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Busy Bee2Busy Bee2 Posts: 1,005

Just wanted to share with you all some good news.  Contrary to my name, I am not an experienced bee-keeper - I've only been doing it for a year, with not a lot of success.  My cousin's boyfriend gave me two hives last year, which had been doing very well where he lives in Surrey, but which dwindled on arriving here.  We all hoped they would do better this year.  However, by February it seemed one of them had given up the ghost.  The other one limped on.  We wondered whether it was because I fed them the wrong kind of fondant icing over the winter.  Yesterday, I inspected the living one, but it is still limping on rather than thriving.  However I did notice that the empty hive, (which about six weeks ago was a kind of bee Pompeii with lots of dead bees sitting where they had died of goodness knows what) seemed to be active once more, with burly bees chucking out the dead ('They're not very sentimental, are they?' remarked Mr. Bee as we wandered past).  Well, it seems like those burly bees were 'scout bees' checking out a new home for a swarming queen, and this morning, on returning from a potter in the greenhouse, I noticed that the air was thick with fervent insects and the noise of buzzing had reached a crescendo.  The new queen had arrived, with all her entourage.  (A bit scary - I wasn't in costume obviously!)  After about half an hour, things calmed down and I went out and took this picture. 


 As you can see, they have formed a bit of a bee beard beneath the hive.  The dark bits on the gravel are the previous inhabitants (bring out your dead!)  Anyway, I am hoping that a more local strain might do better.  And according to Wikipedia, a swarm in May is worth a load of hay, a swarm in June is worth a silver spoon and a swarm in July isn't worth a fly.  So hopefully that means they have plenty of time to get things moving and produce lots of honey.  That would make a change.  Just hope the lazy queen next door takes it upon herself to keep up with the neighbours!!



  • ClaringtonClarington Posts: 4,949

    That's fantastic news!! Here's hoping they do really well this year.

  • GnomeyGnomey Posts: 11

    It's awesome how they remove the dead bees. Good luck with your hives and I hope you get lots of juicy honey from them! image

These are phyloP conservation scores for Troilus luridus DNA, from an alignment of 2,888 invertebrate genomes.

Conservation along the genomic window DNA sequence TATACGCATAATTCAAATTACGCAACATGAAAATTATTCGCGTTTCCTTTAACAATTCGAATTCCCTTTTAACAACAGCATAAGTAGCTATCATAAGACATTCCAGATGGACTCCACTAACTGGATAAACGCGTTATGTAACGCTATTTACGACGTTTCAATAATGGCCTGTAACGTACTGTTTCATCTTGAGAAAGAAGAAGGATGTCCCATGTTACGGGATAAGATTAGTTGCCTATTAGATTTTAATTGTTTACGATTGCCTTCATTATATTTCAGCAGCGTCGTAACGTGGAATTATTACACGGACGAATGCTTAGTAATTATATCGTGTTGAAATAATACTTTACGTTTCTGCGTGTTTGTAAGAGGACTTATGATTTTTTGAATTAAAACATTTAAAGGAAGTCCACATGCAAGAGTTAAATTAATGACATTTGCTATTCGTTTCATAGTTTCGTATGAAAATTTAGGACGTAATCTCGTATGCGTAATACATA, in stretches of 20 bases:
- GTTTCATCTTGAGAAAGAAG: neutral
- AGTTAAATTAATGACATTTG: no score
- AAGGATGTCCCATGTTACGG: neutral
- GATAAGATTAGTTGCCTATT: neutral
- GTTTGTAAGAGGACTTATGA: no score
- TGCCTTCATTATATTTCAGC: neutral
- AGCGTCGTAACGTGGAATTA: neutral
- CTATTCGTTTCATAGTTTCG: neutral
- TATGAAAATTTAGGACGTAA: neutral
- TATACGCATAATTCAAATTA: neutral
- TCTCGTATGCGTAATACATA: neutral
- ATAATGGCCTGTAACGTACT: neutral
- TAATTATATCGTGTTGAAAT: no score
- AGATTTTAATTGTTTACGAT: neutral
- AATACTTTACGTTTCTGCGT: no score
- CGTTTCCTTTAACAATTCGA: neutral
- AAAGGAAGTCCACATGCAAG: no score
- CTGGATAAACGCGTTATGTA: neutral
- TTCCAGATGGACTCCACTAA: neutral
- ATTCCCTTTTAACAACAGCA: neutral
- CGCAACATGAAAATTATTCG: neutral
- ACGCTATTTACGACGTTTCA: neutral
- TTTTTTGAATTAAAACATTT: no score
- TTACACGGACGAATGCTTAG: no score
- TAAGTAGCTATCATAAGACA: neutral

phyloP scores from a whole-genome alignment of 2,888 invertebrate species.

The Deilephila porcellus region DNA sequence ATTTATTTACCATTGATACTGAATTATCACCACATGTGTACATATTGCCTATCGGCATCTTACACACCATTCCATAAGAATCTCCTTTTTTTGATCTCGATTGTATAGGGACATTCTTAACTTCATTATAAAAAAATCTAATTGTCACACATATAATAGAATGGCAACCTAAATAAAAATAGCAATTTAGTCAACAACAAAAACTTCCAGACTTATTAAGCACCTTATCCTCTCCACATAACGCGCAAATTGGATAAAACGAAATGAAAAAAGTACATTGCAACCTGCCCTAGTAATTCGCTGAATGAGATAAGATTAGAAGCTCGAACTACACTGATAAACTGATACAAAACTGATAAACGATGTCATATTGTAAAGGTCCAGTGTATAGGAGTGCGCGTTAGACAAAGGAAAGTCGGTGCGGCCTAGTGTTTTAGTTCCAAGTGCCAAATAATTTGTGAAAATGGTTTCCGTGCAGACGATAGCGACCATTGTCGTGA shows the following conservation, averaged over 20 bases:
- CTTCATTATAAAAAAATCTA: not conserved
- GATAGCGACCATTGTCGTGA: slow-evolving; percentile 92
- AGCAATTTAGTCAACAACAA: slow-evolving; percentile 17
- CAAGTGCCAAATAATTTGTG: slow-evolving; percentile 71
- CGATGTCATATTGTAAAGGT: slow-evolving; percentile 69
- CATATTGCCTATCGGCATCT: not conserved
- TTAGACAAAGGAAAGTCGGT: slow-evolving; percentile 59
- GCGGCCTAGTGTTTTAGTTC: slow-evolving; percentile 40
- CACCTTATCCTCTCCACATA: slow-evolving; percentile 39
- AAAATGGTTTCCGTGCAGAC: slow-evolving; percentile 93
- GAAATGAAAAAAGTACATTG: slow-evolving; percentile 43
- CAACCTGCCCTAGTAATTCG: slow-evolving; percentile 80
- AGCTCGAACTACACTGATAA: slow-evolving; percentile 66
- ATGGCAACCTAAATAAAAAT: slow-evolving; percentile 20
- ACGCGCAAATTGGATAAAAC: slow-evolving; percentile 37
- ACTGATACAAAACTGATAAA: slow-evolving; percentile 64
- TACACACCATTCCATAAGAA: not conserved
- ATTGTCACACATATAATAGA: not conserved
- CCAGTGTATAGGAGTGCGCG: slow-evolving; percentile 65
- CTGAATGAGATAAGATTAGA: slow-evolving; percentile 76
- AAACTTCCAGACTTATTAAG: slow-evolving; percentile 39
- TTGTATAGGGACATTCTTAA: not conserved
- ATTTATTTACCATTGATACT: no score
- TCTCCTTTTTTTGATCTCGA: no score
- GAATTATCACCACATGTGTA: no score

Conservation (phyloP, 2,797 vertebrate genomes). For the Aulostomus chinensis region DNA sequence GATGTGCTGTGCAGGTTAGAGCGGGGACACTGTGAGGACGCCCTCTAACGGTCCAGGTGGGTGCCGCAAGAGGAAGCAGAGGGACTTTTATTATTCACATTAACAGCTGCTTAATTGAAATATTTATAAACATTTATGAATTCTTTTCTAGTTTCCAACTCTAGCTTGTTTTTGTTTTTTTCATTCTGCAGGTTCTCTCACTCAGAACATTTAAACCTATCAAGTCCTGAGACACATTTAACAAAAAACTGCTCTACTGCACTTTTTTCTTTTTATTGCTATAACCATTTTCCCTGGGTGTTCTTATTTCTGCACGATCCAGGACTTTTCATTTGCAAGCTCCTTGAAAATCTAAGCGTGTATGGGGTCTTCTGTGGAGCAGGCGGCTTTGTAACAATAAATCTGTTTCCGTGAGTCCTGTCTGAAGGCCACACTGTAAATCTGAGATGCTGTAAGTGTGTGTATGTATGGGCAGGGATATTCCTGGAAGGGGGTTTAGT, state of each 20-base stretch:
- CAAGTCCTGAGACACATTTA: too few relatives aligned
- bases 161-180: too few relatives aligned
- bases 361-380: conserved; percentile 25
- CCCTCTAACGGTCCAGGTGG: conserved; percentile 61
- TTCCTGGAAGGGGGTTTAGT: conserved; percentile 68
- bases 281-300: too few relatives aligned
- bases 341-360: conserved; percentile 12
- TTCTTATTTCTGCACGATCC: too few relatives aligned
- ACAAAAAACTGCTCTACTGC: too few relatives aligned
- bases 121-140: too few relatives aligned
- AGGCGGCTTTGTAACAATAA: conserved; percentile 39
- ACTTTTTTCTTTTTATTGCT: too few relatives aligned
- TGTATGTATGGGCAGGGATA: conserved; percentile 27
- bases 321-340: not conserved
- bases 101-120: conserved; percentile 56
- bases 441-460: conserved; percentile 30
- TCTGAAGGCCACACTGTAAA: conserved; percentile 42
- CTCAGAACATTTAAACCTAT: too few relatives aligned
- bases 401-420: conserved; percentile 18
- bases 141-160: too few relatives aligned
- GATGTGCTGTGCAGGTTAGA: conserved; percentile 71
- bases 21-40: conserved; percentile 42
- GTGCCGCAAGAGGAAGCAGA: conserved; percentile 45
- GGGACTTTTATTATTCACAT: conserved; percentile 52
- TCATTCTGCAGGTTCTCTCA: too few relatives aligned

• Victoria SpongeVictoria Sponge Posts: 3,502

    That is good news and brill that you've been able to house a swarmimage

    Wearside, England.
  • Busy Bee2Busy Bee2 Posts: 1,005

    Thanks everyone!!  Apparently, on bee forums, people are saying that there are lots of swarms this year, and people are catching a lot of them, and there seems to be an increase in bee populations.  I hope that's right!!

  • Victoria SpongeVictoria Sponge Posts: 3,502

    I hope so too- I've seen 1 honeybee in my garden since I moved here in summer 2012...image

    Wearside, England.
  • GnomeyGnomey Posts: 11

    Apparently they are dying out now and they are a very important part of the food chain. But bees are versatile little buggers and they can thrive in even the most inhospitable environments. I saw once a hive that produced pure bright green honey! It turns out the hive was right next to a food coloring factory and they were eating the green food coloring hence the green honey!

    Here's a pic.


  • Peanuts3Peanuts3 Posts: 759

    this is fascinating, thanks for posting. I know we already have lots of them buzzing around the flowers in the garden.  yeah for gardeners and bee keepers getting the numbers on the rise.  Congrats Busy Bee !

  • Cleo13Cleo13 Posts: 106

    Good luck with this hive BB, what fantastic coloured honey, Gnomey!

  • Busy Bee2Busy Bee2 Posts: 1,005

    Yes Gnomey, the general trend has been towards them dying out, and there are lots of theories about why, but what I was trying to say was that there is a new mood of optimism among the bee-keeping community (according to my cousin's boyfriend - who got an excited phone call from me this afternoon) that this year, things are looking a bit better.  Whether that's because of the mild winter I am not sure, but it would be great if bees were making a bit of a comeback. 

  • Busy Bee2Busy Bee2 Posts: 1,005

    That honey looks like the stuff my dad used to clean his hands with after he'd been tinkering with the car!!  Swarfega was it?

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